Step 10: Taping your stove together

soda can stove taped togetherUsing a high temperature tape, wrap it around the stove, securing the top and bottom of the stove together.


Step 11: Creating a Simmer Ringsimmer ring soda can stove

The simmer ring comes in handy if you want to simmer your food. It’s made from the top of a soda can. Take off the tabs, then cut it out to just where the can curves downward the length of the can. Leave a little too much, then trim a small bit off at a time until it fits snugly over your stove.



What is denatured alcohol?

Denatured alcohol, also known as methylated spirits, is ethanol with additives to make it more poisonous or unpalatable and sometimes dyed to give it color. Since most parts of the world heavily tax and control alcohol meant for consumption, these additives get around those issues.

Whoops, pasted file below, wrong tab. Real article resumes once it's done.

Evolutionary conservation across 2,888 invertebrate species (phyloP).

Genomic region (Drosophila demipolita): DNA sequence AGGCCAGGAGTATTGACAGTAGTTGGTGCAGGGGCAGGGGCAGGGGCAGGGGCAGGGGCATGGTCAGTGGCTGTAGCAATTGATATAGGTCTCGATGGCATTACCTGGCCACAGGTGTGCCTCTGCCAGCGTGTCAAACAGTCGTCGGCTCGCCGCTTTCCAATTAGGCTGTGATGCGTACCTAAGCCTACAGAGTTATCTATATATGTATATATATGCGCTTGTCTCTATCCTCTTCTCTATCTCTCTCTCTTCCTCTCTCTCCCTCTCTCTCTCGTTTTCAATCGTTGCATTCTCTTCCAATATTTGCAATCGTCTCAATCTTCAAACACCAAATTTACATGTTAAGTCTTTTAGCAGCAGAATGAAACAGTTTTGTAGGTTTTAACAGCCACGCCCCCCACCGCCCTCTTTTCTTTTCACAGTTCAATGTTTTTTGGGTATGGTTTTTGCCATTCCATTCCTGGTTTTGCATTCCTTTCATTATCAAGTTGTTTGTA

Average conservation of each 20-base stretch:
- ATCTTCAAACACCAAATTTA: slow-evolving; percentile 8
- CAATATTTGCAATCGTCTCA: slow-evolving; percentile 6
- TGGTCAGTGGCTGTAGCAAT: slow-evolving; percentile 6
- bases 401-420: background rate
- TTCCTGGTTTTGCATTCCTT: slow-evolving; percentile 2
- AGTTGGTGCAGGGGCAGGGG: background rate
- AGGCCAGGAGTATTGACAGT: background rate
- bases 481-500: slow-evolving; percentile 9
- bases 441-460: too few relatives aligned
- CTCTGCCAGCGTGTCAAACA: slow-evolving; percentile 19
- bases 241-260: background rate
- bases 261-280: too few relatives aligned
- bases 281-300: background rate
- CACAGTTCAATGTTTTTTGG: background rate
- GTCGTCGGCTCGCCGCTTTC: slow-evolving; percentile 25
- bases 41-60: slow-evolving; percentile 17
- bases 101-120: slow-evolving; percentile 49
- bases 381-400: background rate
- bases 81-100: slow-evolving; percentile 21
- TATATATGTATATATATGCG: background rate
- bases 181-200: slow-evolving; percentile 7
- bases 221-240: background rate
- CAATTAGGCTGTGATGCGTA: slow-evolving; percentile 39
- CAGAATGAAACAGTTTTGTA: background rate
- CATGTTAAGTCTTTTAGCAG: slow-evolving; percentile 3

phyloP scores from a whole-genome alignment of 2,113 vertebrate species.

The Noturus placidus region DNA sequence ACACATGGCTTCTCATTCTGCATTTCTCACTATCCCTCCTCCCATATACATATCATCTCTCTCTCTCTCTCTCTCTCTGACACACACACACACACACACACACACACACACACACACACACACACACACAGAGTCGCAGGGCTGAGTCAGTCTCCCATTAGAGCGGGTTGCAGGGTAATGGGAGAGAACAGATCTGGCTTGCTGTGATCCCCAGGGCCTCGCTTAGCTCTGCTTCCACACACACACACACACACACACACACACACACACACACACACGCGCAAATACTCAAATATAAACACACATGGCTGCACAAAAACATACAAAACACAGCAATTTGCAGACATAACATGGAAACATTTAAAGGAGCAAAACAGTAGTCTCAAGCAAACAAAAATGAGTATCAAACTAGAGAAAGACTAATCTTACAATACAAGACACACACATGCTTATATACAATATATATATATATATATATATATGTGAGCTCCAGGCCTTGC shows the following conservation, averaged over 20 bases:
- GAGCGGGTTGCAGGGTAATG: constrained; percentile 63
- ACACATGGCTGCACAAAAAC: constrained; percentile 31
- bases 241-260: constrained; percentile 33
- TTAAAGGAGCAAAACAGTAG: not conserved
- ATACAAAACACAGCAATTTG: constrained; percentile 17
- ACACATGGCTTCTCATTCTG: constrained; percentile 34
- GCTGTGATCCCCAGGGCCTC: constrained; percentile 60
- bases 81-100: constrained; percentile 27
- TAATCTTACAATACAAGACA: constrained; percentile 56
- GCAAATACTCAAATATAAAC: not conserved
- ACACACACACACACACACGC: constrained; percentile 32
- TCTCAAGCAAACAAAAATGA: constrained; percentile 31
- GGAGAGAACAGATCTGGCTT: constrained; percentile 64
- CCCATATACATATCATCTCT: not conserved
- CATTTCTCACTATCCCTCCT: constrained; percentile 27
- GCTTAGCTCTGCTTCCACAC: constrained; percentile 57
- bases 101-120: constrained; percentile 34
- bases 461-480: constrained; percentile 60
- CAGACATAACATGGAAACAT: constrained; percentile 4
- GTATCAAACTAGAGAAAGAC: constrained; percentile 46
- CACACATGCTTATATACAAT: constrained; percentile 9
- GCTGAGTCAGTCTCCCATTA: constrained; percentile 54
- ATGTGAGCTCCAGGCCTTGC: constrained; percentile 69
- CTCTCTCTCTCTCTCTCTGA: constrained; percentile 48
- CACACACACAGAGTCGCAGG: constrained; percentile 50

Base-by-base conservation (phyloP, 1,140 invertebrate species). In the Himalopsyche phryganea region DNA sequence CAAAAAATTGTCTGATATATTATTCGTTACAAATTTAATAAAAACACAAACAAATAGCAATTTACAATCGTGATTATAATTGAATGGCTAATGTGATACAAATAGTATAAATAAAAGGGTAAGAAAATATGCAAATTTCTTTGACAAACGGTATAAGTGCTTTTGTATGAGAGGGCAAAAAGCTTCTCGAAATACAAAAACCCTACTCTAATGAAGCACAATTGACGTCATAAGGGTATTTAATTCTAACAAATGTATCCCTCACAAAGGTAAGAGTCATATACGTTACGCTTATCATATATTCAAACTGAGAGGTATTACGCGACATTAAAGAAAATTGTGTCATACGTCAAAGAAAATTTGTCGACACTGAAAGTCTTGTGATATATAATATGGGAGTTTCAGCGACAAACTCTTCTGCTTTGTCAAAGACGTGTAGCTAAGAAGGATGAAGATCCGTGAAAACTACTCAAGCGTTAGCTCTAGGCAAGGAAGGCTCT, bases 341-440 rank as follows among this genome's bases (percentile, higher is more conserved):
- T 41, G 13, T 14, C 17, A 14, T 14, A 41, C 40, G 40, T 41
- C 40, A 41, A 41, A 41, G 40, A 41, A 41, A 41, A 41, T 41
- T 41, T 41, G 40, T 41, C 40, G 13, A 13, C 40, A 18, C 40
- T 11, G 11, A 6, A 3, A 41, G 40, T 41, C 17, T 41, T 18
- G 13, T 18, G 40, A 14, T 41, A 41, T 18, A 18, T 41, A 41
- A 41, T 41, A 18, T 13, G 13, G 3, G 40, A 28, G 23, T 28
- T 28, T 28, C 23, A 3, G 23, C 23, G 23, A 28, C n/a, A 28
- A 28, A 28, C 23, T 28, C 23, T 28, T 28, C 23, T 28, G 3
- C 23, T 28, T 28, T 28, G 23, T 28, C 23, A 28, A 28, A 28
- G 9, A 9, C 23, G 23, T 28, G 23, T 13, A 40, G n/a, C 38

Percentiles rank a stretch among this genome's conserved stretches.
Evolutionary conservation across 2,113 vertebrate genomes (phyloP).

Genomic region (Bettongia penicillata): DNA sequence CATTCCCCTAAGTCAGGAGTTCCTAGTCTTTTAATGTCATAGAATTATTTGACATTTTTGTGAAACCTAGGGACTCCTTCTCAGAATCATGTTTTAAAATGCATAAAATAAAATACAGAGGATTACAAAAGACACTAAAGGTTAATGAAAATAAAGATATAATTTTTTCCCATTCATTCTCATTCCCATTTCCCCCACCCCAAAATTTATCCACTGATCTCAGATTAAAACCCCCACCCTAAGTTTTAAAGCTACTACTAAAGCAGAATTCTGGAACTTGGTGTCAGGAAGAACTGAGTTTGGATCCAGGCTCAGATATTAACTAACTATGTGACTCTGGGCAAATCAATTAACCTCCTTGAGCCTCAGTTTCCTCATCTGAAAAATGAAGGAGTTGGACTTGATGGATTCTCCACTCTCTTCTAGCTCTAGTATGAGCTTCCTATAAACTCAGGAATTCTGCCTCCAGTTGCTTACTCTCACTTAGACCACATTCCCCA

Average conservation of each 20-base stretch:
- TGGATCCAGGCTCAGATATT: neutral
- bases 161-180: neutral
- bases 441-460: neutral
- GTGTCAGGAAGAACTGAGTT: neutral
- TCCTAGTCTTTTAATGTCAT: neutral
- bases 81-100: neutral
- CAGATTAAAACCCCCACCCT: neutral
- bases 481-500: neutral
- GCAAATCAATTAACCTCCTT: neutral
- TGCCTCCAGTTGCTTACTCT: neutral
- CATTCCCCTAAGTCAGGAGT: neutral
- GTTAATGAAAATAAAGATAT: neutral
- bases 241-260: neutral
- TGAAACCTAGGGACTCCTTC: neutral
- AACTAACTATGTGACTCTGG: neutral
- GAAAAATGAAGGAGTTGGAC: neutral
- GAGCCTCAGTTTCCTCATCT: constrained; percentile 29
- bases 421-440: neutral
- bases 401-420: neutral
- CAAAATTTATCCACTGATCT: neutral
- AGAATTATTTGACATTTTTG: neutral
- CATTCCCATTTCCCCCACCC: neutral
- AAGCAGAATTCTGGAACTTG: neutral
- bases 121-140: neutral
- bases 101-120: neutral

Where do I purchase?

You can find it at any hardware store, usually somewhere in the paint section. Paint stores also carry it. Most outdoor stores carry denatured alcohol. (From experience just got to a hardware store like Ace)

Denatured alcohol is usually sold in heavy, metal containers, much too heavy for trail use. Just reuse an old water bottle (Make sure you mark the container) by pouring only as much denatured alcohol as you need into it. It looks just like water, however, so be sure not to accidentally take a drink of it during your hike.

How do I use my soda can stove?

When you use a stove, you are using the heat from a small, controlled fire to cook and warm your food. The key term here is to make sure your fire stays in control, so before lighting your stove, take these sensible precautions:

  • Clear a surface to cook on that won’t catch fire.